The History of The Chapel Gallery


The Chapel Gallery owes its presence to dedicated volunteers who fostered a vision of the arts in North Battleford. They did this by engaging and receiving support from the City of North Battleford, the Parks and Recreation Department, the Battlefords Allied Arts Council, and the St.Thomas College Commission (1984). Together they undertook the renovation of the former chapel to the architecturally impressive gallery of today. Commissioned by the Oblates of St. Mary's Province in 1965, the modernist building is connected by a serpentine ambulatory to the former St. Thomas College complex, now the Don Ross Community Centre. After serving as a chapel for over twenty years, it has been converted into an art gallery meeting national standards. Among art galleries both its design and setting are unique. The patio along the west wall affords an unsurpassed view of the North Saskatchewan River.

The gallery's first home in 1973 was a room in a rented premise at 1162 -100th Street, which it shared with the very first Arts Centre. In 1976 they moved together to 1301-104th Street where they occupied a small but attractively renovated building for ten years. Having outgrown that facility, the gallery moved to the present location in 1986 where it was officially opened on June 9, 1987. Named The Chapel Gallery in deference to the building's spiritual past, it is now dedicated to being the finest possible showcase for the arts in this community.

The Chapel Gallery's exhibitions, programs, and events engage community and promotes a greater appreciation of the arts and lifelong learning, enriching the artistic and cultural heritage of the region. The gallery exhibits a range of visual art forms and showcases artists at local, provincial, and national levels. The Chapel Gallery regularly exhibits member's works as well as travelling exhibitions from the Organization of Saskatchewan Arts Councils (OSAC), and local art guilds and collectives, such as the Battlefords Art Club, ARC Artist Run Centre, Rivers Edge Quilters, and the Battlefords Photography Club.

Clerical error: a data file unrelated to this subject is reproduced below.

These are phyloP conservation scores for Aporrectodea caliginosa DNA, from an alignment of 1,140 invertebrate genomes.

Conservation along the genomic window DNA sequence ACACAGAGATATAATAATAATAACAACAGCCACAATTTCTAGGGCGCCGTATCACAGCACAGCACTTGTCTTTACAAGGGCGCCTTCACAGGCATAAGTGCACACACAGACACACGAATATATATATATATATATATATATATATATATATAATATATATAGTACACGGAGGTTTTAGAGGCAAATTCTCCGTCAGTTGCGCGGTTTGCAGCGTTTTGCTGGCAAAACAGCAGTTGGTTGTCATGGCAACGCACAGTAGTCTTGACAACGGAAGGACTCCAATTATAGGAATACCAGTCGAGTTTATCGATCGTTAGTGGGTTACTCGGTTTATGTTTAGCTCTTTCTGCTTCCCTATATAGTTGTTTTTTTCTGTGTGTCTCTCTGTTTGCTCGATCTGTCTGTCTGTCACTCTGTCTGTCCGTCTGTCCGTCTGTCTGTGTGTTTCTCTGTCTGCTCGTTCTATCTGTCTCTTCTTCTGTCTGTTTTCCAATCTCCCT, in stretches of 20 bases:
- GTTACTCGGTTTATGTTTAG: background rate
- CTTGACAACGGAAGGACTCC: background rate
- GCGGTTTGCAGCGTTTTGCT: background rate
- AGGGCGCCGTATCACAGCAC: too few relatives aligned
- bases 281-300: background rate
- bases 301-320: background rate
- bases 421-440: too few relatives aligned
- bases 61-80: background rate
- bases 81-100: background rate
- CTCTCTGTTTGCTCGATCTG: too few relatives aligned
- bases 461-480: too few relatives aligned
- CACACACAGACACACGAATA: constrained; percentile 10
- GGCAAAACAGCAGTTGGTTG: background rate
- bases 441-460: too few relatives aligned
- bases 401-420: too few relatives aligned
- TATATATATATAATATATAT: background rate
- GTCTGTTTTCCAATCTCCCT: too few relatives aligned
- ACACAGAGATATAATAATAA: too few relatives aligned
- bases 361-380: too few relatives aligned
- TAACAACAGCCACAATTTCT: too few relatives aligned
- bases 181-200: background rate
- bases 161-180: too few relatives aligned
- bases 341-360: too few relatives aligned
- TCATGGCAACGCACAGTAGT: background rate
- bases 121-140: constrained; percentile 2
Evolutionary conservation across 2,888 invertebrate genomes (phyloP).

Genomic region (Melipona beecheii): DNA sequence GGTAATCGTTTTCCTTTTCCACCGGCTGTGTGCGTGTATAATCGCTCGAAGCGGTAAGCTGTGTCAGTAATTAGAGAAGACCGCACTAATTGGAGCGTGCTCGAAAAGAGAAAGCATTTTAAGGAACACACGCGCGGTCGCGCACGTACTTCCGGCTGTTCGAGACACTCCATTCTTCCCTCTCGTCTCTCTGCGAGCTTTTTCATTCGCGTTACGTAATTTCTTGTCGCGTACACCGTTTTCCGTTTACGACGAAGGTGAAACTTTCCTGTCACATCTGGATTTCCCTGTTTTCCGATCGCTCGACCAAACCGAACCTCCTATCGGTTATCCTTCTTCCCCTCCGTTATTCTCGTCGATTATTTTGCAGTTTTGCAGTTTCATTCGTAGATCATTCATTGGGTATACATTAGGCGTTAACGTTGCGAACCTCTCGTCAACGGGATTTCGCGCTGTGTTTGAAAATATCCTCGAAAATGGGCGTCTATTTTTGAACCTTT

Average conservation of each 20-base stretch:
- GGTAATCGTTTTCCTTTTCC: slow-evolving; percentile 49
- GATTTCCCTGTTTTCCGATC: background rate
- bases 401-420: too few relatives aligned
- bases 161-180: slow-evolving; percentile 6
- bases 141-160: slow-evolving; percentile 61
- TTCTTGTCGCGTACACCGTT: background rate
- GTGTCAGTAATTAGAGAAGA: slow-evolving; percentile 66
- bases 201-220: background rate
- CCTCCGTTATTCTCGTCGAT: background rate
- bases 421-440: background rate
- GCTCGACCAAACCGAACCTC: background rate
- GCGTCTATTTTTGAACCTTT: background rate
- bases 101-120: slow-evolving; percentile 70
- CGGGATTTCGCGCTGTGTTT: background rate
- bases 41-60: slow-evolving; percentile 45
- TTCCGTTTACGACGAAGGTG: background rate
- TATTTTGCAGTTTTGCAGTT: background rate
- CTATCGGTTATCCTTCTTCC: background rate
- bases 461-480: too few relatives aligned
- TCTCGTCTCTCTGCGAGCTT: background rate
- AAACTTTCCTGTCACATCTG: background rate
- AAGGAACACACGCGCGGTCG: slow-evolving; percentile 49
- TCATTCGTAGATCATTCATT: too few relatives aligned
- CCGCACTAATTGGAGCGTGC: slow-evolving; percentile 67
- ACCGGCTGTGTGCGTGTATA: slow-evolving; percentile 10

Solo exhibitions of prominent Saskatchewan artists have also been held, including Joe Fafard, Douglas Bentham, Dorothy Knowles, Sandra Semchuk, and Zachari Logan, many of whom have won national awards and honours. In 2018, Earthtones: Permanent Exhibition of the Saskatchewan Arts Board - Curated by Leah Garven and Belinda Harrow celebrated the Saskatchewan Arts Boards 70th Anniversary. This exhibition featured some of Saskatchewan's preeminent artists who through their influence and innovation established Saskatchewan art beyond our borders and into the Canadian Identity.

Our Mission Statement "Honouring diversity through art" is championed through art projects, community conversations, and community events in response to current issues or historical injustices. In 2016, The Chapel Gallery hosted the national travelling art memorial Walking With Our Sisters which honoured the families and lives of missing and murdered Indigenous women, girls, two-spirit people, and raised awareness to the issues that surround MMIWG2S. It also advocated for a national inquiry into MMIWG2S, which concluded in a final recommendation report in 2018. The art memorial was supported by hundreds of volunteers and events were held in our community over a period of four years, concluding in 2019. In 2020, The Chapel Gallery hosted the Witness Blanket: A National Monument to Recognize the Atrocities of the Indian Residential School Era which featured the art of Carey Newman and was toured by the Canadian Museum of Human Rights.

 We would like to aknowledge the past and current Curators:

Anne Shiplet - 1986 - XXXX

Holly Hildebrand -  XXXX - 2005

Michael Brokop - 2005 - 2012

Leah Garven - 2012 - current